Local Government (Religious etc. Observances) Bill

Explanatory Notes


INTRODUCTION

1. These Explanatory Notes relate to the Local Government (Religious etc. Observances) Bill. They have been provided by the Department for Communities and Local Government, with the consent of Dr Matthew Offord MP, the Member in charge of the Bill, in order to assist the reader of the Bill and to help to inform debate on it. They do not form part of the Bill and have not been endorsed by Parliament.

2. The notes need to be read in conjunction with the Bill. They are not, and are not meant to be, a comprehensive description of the Bill. So where a clause or part of a clause does not seem to require any explanation or comment, none is given.

background AND SUMMARY

Background

3. The background to this Bill is the High Court decision in R oao National Secular Society and Bone v Bideford Town Council [2012] EWHC 175 (Admin) where the Court decided that the saying of prayers as part of the formal meeting of a council was not lawful under the subsidiary powers contained in section 111 of the Local Government Act 1972, and that there was no statutory power permitting the practice to continue.

4. Shortly after the High Court’s judgement the Government brought into force the general power of competence under section 1 of the Localism Act 2011. This power gives principal local authorities in England (county, district and London borough councils, the Common Council of the City of London, the Council of the Isles of Scilly) and some parish councils the freedom to continue to have prayers as part of formal meetings of the authority. But smaller parish councils do not have this power and neither do a range of single-purpose authorities such as fire and rescue authorities, and integrated transport authorities.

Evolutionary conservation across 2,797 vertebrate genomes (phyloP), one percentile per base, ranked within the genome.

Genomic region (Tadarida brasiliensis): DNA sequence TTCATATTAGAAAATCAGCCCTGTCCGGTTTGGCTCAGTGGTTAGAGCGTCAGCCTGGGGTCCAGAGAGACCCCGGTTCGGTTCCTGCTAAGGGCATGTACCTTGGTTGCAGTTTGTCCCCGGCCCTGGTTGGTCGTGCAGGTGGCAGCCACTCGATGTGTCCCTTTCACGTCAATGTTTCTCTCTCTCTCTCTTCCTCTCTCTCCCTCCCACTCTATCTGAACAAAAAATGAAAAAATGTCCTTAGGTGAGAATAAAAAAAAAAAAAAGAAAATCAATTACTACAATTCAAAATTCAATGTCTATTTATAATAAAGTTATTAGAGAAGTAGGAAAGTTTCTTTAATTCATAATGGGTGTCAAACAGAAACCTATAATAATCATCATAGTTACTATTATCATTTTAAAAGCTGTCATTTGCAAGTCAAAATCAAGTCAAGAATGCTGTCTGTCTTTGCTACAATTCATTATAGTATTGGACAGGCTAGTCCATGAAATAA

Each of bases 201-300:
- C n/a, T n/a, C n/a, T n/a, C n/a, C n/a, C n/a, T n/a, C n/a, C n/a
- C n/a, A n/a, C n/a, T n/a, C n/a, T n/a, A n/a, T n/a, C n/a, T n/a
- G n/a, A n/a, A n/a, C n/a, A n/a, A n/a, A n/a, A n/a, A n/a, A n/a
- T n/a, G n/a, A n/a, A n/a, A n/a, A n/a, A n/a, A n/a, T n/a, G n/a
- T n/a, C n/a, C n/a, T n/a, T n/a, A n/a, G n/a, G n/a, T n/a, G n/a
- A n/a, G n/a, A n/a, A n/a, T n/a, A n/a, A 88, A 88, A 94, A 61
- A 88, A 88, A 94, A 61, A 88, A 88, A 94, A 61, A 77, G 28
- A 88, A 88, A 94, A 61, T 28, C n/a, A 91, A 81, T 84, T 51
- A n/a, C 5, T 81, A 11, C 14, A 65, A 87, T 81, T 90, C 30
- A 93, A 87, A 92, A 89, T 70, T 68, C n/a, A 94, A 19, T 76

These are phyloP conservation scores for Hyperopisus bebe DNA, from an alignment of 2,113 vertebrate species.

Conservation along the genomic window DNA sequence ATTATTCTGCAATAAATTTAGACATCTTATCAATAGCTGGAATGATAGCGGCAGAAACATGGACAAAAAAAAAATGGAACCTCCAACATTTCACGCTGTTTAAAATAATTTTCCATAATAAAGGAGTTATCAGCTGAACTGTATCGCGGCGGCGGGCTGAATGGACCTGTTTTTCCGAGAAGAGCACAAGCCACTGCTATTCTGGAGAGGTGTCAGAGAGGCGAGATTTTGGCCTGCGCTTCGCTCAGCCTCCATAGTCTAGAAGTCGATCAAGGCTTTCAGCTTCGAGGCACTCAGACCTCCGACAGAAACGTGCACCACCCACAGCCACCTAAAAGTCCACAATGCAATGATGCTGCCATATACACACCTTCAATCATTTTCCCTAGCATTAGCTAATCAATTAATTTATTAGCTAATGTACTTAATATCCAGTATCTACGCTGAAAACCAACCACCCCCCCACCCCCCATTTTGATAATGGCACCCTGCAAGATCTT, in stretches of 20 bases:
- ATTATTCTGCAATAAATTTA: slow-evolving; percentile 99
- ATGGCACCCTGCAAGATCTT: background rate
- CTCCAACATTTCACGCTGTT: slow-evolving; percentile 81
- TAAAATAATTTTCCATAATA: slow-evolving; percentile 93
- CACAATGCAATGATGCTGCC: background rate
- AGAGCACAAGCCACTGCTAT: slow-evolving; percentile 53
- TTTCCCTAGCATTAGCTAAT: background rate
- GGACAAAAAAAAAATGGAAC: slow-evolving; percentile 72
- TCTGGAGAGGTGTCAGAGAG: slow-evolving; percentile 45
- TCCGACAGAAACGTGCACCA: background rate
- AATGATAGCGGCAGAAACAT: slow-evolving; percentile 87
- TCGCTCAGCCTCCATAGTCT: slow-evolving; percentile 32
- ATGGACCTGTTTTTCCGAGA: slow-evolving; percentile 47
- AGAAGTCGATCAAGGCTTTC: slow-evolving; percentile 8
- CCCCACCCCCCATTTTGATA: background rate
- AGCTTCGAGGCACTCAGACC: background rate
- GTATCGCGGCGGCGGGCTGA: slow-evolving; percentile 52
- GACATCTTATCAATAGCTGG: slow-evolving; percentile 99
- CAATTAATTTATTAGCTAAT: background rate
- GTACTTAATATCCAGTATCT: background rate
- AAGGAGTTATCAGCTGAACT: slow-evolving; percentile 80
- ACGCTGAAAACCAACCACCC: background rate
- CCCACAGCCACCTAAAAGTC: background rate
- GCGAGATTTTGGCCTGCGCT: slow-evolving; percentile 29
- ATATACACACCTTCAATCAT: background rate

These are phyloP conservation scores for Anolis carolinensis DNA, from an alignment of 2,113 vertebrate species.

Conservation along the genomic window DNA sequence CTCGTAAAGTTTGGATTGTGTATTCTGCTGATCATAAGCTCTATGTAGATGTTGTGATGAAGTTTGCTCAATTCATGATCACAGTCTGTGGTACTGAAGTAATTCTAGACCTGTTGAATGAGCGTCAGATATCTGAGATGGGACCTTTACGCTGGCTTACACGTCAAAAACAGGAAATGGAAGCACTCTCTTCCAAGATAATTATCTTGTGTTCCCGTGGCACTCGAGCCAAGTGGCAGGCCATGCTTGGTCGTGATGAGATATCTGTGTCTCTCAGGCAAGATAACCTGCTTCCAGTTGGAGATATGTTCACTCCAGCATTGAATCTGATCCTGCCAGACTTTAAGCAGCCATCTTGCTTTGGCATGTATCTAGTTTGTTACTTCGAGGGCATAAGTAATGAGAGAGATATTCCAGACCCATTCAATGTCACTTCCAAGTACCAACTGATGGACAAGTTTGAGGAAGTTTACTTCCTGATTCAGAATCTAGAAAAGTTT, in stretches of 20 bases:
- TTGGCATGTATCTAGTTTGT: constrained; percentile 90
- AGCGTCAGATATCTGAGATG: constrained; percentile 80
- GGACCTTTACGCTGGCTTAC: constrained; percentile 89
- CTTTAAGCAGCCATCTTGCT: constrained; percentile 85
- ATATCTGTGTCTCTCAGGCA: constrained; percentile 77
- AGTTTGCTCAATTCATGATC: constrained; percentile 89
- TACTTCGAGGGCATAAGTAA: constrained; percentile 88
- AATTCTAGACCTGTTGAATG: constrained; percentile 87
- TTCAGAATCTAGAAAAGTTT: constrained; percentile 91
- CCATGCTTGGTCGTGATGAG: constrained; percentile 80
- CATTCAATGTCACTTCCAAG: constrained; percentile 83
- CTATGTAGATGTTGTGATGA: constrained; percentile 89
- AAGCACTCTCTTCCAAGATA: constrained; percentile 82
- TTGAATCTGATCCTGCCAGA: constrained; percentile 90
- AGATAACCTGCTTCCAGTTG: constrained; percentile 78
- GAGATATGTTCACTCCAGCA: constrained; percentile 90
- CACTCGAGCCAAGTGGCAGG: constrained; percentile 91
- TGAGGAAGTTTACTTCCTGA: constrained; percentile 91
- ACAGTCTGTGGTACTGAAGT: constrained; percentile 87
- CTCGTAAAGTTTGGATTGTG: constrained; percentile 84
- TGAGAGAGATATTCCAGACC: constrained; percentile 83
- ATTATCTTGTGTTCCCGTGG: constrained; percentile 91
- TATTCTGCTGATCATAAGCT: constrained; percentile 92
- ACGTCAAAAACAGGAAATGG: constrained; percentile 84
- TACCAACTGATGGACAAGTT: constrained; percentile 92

5. The Bill applies to a wide range of local authorities (including those that already have the benefit of the general power of competence): see clause 2.

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Summary

6. The effect of the Local Government (Religious etc. Observances) Bill is to give local authorities in England, and a range of other authorities in England such as fire and rescue authorities, integrated transport authorities and combined authorities, the power to include prayers etc as an item of business should they wish to do so, and to support, facilitate, or be represented at religious or similar events. In particular this will ensure that (i) small parish councils which do not have the power of general competence can take time for prayers at their meetings, and (ii) authorities in England can support activities, such as the annual commemoration on Remembrance Sunday, which have a religious dimension.

7. The main provisions insert three new sections into Part 7 of the Local Government Act 1972.

TERRitorial extent and application

8. The Local Government (Religious etc. Observances) Bill extends to England and Wales; it makes provision in relation to local and other authorities in England.

COMMENTARY ON CLAUSES

9. Clause 1 inserts a new section 138A (prayers and other observances) and a new section 138B (involvement with religious events and events connected with a belief) in Part 7 of the Local Government Act 1972.

10. New section 138A provides that the business at a meeting of a local authority in England may include time for prayers or other religious observance or observance connected with a religious or philosophical belief. These provisions are applied by subsection (2) of the new section 138A to meetings of a committee of a local authority in England, a joint committee of two or more such authorities, or a sub-committee of such a committee or joint committee. Subsection (3) provides that the provisions of this new section 138A do not limit other powers.